Presentation on theme: "Writing Grants That Excite Reviewers & Funding Sources & Strategies for Applied Research Kathryn M. Meurs, DVM, PhD Diplomate ACVIM (Cardiology)"— Presentation transcript:
Writing Grants That Excite Reviewers & Funding Sources & Strategies for Applied Research Kathryn M. Meurs, DVM, PhD Diplomate ACVIM (Cardiology)
Discussion Outline Designing a project that interests YOU! Developing the Hypothesis Findiing an agency that may be interested Writing: Background/Methods/Instruction Finalize and Send it off!
Choosing a project First and foremost, it is IMPERATIVE that YOU believe (and really like) your research! Reviewers pick up on subtle signs that indicate that you have concerns about the project Good grant writing requires a bit of salesmanship-if you do not believe in the project it will be hard to “sell it to reviewer”
Choosing a project Good grant writing requires a substantial amount of time and effort Reading background material Developing the hypothesis Writing the methodology Never develop a grant unless you will be incredibly excited to have the opportunity to perform the research -it may get funded and then you will need to do the work!
Choosing a project It may not always be possible to specifically define the area that you will be working in We often work in an area defined by our mentor
Choosing a project However, you can identify the areas of your specialty that fascinate you the most Work to build your research, experiences and publications in YOUR niche as much as possible Reviewers will look at your CV to see if you are beginning to build your career around the area of research you are proposing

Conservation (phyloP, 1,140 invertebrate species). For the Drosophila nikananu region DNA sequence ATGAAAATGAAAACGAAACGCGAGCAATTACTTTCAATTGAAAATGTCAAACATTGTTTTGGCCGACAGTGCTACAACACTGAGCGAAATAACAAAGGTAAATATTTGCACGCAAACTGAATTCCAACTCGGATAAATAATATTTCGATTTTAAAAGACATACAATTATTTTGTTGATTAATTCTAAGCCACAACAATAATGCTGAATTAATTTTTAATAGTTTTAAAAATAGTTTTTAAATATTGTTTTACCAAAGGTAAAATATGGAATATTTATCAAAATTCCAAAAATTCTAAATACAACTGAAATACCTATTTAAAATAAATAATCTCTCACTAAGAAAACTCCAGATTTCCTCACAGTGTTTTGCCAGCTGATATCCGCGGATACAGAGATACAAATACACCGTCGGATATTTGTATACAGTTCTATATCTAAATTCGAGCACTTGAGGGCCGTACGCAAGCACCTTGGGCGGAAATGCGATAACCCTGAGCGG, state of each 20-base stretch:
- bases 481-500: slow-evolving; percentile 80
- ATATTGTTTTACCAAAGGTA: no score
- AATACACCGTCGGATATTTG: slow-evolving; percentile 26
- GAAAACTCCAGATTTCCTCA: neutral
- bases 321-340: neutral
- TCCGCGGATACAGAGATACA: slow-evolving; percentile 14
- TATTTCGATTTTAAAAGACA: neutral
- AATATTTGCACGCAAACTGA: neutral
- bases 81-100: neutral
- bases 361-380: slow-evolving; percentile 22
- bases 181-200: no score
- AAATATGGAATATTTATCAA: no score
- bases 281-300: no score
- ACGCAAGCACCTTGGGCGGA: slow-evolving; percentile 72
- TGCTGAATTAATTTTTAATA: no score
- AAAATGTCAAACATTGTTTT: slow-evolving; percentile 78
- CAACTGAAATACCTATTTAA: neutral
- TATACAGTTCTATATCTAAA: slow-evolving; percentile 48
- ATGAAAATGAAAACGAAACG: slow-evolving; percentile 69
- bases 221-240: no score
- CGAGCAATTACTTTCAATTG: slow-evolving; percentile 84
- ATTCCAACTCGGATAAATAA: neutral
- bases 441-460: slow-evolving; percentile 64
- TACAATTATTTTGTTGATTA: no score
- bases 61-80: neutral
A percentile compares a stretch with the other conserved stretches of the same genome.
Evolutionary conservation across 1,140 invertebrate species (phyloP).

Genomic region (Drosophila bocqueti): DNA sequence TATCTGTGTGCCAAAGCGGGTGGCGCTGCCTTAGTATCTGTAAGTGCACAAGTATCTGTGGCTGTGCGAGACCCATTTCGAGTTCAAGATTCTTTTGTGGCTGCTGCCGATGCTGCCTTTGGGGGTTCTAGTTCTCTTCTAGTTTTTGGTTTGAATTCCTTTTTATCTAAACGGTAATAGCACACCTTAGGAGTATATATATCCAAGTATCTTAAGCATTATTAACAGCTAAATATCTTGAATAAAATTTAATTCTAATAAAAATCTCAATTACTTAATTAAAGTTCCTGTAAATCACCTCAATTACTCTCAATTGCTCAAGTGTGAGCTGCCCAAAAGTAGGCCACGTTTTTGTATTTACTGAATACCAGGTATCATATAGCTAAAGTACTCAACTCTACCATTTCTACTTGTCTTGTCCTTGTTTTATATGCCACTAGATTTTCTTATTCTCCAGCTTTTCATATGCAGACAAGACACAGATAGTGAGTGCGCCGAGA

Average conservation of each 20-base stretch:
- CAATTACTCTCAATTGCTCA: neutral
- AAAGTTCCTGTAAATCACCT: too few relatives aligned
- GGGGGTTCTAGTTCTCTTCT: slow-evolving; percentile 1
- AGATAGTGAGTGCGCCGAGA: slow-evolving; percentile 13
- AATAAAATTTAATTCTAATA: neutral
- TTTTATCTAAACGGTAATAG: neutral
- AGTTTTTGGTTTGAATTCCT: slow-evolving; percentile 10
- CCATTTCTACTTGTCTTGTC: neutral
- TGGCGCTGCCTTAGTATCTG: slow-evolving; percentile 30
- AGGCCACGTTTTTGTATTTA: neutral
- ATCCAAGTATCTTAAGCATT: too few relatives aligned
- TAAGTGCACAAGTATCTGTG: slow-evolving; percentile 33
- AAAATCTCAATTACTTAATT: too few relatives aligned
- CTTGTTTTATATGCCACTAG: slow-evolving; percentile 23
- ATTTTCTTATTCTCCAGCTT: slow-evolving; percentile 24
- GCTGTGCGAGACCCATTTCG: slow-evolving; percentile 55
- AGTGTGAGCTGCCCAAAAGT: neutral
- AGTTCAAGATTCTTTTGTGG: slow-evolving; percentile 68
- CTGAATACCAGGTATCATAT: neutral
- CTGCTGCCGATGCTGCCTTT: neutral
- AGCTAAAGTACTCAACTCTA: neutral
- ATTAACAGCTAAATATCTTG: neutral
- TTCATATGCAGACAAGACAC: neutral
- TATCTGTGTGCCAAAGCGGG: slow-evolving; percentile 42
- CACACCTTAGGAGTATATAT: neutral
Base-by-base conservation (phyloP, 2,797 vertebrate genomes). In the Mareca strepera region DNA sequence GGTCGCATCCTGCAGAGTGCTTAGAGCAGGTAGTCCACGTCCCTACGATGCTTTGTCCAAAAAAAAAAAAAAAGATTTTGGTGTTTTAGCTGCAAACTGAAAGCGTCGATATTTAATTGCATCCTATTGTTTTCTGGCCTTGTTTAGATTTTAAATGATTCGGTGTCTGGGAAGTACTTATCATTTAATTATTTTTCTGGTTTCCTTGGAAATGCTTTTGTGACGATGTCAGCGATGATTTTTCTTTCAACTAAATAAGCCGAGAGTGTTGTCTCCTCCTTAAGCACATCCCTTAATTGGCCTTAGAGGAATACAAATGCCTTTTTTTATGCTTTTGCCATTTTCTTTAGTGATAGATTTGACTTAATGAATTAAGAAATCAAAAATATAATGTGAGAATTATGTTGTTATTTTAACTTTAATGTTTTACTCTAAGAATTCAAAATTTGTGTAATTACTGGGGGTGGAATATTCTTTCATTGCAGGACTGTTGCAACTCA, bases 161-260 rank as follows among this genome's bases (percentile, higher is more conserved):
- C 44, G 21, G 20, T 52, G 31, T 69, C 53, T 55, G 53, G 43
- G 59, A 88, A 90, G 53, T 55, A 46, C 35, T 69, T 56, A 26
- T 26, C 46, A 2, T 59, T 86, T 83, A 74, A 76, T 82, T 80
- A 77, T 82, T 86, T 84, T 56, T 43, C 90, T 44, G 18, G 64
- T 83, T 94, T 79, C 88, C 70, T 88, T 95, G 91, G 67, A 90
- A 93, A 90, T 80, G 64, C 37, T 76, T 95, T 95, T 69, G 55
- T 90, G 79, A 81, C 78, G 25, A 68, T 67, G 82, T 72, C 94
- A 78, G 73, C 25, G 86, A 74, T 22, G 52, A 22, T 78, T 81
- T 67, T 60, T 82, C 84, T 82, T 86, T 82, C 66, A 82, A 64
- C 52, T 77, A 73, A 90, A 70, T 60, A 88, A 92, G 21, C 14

1. Finding time to write a grant 2. Identifying the Question/Hypothesis that you would like to answer 3. Identifying a funding agency that might be interested in the area of research 4. Writing -Background/Methodology/Budget
Time Management Good grantsmanship requires a fair amount of time (developing the hypothesis, reading about background and methods, calculating the budget etc) Start early!! Because………
Unforeseen issues! There are many unforeseen obstacles that may develop as you go forward Power calculations indicating you would need to study 5,000 horses in order to obtain statistical power Determination that a key reagent needed for an assay has been discontinued You want to have plenty of time to be able to be flexible !!
Exhaustion! Mental fatigue- you want the grant to read well and the reviewer to sense your passion and enthusiasm When you are writing the grant at 3am, 24 hours before the grant is due, it is hard to be enthusiastic Mistakes will be (and have been) made!
Red Tape! University Grant and Development agencies require that any extramural grant be signed by department heads, deans and university officials. They may need time to approve the budget, ok reductions in overhead %, etc The University may require that the COMPLETED grant be in their office 1-7 days BEFORE the grant is actually due
No matter how successful procrastination has worked in other areas of your career (cramming for exams etc) ………….. IT WILL NOT WORK WELL WITH GRANT WRITING
Time Management Ideally, plan to set aside a small amount of time (2hours) 4-5 times /week for at least a month before due (longer if NIH level) This will help prevent the grant fatigue that occurs from being forced to do a lot all at once This time slot should be put ON YOUR SCHEDULE
CLEARLY, this IS very challenging when balancing a clinic load Clinician scientists need to start even farther in advance so that they can use their off clinic opportunities
Clinician scientists are EXCEPTIONAL individuals ! They use their unique clinical skills to ID important clinical research problems They use their unique research skills to solve important clinical issues
They are members of an ELITE and small group of individuals who can actually move veterinary medicine forward
However, Clinician scientists have to be just a little better than the average person at time management